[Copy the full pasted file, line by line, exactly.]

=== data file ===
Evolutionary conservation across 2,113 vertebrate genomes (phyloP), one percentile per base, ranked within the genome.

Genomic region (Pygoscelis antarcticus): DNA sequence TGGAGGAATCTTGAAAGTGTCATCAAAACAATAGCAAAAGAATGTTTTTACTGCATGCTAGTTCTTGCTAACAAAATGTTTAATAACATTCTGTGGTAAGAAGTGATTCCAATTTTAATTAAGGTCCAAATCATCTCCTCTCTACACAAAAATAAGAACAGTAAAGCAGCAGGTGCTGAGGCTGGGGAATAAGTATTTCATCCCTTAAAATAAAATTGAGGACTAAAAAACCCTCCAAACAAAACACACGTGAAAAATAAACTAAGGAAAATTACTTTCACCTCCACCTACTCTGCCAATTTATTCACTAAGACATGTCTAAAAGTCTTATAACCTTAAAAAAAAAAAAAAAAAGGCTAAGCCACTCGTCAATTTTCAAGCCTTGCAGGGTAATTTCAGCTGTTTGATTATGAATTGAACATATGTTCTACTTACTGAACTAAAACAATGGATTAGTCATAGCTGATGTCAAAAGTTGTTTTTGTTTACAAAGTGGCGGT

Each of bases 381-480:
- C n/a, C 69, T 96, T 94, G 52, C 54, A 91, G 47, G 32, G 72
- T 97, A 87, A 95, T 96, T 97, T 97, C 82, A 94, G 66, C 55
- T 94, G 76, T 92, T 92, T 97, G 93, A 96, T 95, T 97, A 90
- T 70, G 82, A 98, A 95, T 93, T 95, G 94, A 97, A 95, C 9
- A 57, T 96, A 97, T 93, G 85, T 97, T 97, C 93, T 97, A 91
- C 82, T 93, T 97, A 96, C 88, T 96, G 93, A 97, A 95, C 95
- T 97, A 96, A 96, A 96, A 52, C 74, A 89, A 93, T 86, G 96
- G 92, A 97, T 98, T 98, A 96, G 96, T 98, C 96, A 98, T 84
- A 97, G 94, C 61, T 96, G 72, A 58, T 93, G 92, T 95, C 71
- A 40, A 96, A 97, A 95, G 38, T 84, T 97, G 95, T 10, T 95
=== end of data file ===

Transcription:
Evolutionary conservation across 2,113 vertebrate genomes (phyloP), one percentile per base, ranked within the genome.

Genomic region (Pygoscelis antarcticus): DNA sequence TGGAGGAATCTTGAAAGTGTCATCAAAACAATAGCAAAAGAATGTTTTTACTGCATGCTAGTTCTTGCTAACAAAATGTTTAATAACATTCTGTGGTAAGAAGTGATTCCAATTTTAATTAAGGTCCAAATCATCTCCTCTCTACACAAAAATAAGAACAGTAAAGCAGCAGGTGCTGAGGCTGGGGAATAAGTATTTCATCCCTTAAAATAAAATTGAGGACTAAAAAACCCTCCAAACAAAACACACGTGAAAAATAAACTAAGGAAAATTACTTTCACCTCCACCTACTCTGCCAATTTATTCACTAAGACATGTCTAAAAGTCTTATAACCTTAAAAAAAAAAAAAAAAAGGCTAAGCCACTCGTCAATTTTCAAGCCTTGCAGGGTAATTTCAGCTGTTTGATTATGAATTGAACATATGTTCTACTTACTGAACTAAAACAATGGATTAGTCATAGCTGATGTCAAAAGTTGTTTTTGTTTACAAAGTGGCGGT

Each of bases 381-480:
- C n/a, C 69, T 96, T 94, G 52, C 54, A 91, G 47, G 32, G 72
- T 97, A 87, A 95, T 96, T 97, T 97, C 82, A 94, G 66, C 55
- T 94, G 76, T 92, T 92, T 97, G 93, A 96, T 95, T 97, A 90
- T 70, G 82, A 98, A 95, T 93, T 95, G 94, A 97, A 95, C 9
- A 57, T 96, A 97, T 93, G 85, T 97, T 97, C 93, T 97, A 91
- C 82, T 93, T 97, A 96, C 88, T 96, G 93, A 97, A 95, C 95
- T 97, A 96, A 96, A 96, A 52, C 74, A 89, A 93, T 86, G 96
- G 92, A 97, T 98, T 98, A 96, G 96, T 98, C 96, A 98, T 84
- A 97, G 94, C 61, T 96, G 72, A 58, T 93, G 92, T 95, C 71
- A 40, A 96, A 97, A 95, G 38, T 84, T 97, G 95, T 10, T 95